Then one day, shortly before Easter, three bunny rabbits were placed on the shelf beside him.
They all had very big ears and feet and long legs. All three were wearing woolen sweaters.
Rita Rabbit wore a pink sweater. Roger Rabbit a green one. And Ronnie wore blue.
Roger and Ronnie were twins, and Rita was their sister.
"My you are a handsome bear," Rita told Wolstencroft after the store had closed for the night. "I'm surprised that no one has bought you and taken you home."
"So am I," replied Wolstencroft and, although he tried very hard to stop it, a tear rolled down his furry cheek.
Ronnie and Roger had jumped down off the shelf and were playing tag up and down the aisles.
"Be careful and don't knock anything over," Rita called to them.
Rita looked closely at Wolstencroft from every angle. She peered into his face and circled around him, her nose twitching. He had noticed that bunnies' noses twitch a lot. Then she sat down and remained deep in thought for a very long time.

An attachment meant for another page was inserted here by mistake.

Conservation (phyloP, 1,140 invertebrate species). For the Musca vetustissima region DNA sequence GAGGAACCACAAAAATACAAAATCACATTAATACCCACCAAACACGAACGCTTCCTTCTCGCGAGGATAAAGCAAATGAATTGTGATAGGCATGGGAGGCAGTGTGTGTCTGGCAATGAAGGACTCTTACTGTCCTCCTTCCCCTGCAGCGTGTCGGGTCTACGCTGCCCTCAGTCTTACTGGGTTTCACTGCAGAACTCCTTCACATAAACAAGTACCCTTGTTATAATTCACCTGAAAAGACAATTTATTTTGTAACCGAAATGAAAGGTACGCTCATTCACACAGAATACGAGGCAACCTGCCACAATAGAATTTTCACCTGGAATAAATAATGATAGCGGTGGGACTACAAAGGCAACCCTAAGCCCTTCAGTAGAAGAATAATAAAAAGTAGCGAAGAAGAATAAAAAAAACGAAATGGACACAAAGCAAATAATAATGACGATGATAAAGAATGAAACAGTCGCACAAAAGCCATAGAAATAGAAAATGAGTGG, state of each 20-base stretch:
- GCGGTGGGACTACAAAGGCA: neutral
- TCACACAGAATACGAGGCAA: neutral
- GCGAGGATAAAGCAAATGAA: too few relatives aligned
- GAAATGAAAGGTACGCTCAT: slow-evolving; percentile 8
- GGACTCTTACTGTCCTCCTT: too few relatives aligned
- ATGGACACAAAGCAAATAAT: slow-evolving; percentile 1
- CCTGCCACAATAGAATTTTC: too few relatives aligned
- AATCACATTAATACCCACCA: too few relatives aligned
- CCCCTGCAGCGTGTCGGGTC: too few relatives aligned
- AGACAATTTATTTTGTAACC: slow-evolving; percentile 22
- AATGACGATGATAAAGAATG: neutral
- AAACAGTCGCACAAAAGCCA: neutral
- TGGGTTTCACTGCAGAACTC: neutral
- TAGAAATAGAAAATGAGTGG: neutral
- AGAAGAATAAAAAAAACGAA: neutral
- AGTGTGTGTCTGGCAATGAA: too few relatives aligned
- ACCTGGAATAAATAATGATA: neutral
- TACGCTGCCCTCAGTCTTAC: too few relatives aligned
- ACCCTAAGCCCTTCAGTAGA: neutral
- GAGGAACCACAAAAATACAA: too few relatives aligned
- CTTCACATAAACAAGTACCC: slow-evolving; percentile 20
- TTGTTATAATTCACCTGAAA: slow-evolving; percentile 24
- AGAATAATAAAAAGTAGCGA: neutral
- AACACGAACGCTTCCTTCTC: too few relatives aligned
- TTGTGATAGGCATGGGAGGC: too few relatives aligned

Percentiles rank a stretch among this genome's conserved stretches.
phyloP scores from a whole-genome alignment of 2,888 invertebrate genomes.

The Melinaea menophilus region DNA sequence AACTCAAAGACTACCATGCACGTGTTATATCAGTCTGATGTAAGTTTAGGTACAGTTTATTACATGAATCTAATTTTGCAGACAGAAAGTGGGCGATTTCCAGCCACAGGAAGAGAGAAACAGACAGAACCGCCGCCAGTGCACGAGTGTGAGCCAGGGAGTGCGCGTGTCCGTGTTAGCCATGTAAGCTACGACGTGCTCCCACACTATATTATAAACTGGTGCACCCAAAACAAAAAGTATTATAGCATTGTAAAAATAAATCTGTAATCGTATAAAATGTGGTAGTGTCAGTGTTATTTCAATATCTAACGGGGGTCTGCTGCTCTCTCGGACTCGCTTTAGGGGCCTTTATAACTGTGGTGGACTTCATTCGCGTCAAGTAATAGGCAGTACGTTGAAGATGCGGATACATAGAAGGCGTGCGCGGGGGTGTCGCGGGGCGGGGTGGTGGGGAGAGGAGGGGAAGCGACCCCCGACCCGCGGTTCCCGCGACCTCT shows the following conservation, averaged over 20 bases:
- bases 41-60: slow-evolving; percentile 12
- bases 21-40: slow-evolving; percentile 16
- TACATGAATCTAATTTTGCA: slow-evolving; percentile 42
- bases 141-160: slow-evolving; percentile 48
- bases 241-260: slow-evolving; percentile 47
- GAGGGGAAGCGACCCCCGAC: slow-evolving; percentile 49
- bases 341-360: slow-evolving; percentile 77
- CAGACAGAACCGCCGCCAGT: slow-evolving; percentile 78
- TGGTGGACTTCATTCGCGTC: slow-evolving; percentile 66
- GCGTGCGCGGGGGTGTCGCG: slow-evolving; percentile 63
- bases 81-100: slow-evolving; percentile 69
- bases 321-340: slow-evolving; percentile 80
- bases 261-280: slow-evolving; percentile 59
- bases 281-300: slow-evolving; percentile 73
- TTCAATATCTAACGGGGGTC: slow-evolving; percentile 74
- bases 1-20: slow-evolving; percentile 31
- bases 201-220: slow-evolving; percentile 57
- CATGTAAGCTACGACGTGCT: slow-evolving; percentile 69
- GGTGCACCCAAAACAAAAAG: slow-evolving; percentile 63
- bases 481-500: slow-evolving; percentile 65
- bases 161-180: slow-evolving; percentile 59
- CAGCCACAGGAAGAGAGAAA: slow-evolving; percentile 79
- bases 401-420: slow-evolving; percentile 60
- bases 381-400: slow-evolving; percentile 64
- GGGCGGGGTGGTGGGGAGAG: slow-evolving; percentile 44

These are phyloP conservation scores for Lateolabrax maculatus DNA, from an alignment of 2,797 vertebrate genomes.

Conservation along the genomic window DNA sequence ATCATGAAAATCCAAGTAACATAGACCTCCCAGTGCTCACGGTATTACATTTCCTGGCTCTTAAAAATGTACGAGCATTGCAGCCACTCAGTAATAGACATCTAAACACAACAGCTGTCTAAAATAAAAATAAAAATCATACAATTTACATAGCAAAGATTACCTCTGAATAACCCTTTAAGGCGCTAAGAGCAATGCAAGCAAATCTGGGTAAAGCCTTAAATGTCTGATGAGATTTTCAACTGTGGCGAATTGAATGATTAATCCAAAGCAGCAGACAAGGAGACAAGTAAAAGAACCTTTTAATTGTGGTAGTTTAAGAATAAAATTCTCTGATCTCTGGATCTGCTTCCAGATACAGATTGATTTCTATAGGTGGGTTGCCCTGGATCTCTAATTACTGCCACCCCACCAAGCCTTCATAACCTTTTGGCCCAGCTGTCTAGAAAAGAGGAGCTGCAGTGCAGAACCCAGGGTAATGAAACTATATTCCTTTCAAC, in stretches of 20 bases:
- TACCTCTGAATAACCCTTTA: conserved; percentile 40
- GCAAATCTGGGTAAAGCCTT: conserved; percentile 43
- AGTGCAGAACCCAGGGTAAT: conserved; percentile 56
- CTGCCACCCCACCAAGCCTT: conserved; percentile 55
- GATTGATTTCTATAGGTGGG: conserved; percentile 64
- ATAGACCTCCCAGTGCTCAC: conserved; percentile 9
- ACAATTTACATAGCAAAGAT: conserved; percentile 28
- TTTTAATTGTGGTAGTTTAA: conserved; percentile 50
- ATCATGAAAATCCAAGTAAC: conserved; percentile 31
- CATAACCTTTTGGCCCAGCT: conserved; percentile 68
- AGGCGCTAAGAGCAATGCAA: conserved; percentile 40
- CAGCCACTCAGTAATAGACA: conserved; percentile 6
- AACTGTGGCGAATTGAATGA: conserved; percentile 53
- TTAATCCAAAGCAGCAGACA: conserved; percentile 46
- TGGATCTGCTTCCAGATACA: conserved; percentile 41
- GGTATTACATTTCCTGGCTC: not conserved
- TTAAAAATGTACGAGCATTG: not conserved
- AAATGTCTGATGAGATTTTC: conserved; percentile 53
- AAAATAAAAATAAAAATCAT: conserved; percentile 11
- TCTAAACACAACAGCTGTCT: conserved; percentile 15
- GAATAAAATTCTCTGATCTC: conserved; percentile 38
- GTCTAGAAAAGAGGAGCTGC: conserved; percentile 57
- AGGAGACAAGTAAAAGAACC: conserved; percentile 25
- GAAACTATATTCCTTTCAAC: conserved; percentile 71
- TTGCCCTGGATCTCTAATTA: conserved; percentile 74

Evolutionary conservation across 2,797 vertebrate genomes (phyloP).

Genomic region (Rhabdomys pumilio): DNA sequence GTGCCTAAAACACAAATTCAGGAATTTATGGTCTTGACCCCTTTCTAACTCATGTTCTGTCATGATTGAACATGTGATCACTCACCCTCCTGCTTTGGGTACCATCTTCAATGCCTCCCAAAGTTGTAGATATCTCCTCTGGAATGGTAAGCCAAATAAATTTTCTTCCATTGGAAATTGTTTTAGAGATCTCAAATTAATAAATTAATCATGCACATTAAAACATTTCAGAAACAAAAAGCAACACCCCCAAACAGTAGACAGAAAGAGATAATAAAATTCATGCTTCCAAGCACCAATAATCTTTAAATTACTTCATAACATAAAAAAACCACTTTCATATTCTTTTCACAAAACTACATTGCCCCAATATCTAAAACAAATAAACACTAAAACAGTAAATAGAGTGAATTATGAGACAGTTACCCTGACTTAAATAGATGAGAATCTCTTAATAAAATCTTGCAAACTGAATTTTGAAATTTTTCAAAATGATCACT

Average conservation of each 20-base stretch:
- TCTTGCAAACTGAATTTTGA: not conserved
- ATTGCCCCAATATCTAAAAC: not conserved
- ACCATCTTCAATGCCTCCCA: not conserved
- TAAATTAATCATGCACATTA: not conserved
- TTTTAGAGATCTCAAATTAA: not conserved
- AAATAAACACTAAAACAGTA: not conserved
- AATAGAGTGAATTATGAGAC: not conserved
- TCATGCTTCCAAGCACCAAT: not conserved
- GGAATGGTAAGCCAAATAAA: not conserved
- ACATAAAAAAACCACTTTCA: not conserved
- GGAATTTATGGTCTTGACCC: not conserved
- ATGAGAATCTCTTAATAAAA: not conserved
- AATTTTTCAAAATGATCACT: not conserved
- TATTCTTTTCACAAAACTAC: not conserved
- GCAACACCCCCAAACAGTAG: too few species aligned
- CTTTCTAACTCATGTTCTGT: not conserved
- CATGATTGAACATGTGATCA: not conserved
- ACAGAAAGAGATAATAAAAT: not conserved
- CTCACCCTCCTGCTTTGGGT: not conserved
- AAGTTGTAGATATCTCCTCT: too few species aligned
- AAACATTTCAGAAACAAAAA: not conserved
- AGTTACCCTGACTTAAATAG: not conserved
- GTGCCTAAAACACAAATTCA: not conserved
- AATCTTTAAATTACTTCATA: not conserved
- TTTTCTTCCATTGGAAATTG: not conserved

"Well," he asked her, unable to stand the suspense any longer. "What do you think is wrong with me? Why doesn't anyone want to buy me?"
"It must be your name," Rita answered.
"My name!" exclaimed Wolstencroft. "Why, what's wrong with my name?"
"Oh, there's nothing wrong with your name," Rita replied. "Wolstencroft is a wonderful name, but it's too long for some people to say. Not everyone can pronounce it properly."
Now Wolstencroft had always been able to say his name correctly. But then, it was his very own name and everyone can say his or her own name. At least he thought that they could. Not when they are very little, of course. He couldn't say his name when he was a tiny baby bear. But after he had started going to school he knew it very well.
"Wolstencroft," the teacher would call out. "Will you recite the alphabet for us today?"
And he would name all the letters from A to Z. All 26 of them. He was a very smart bear.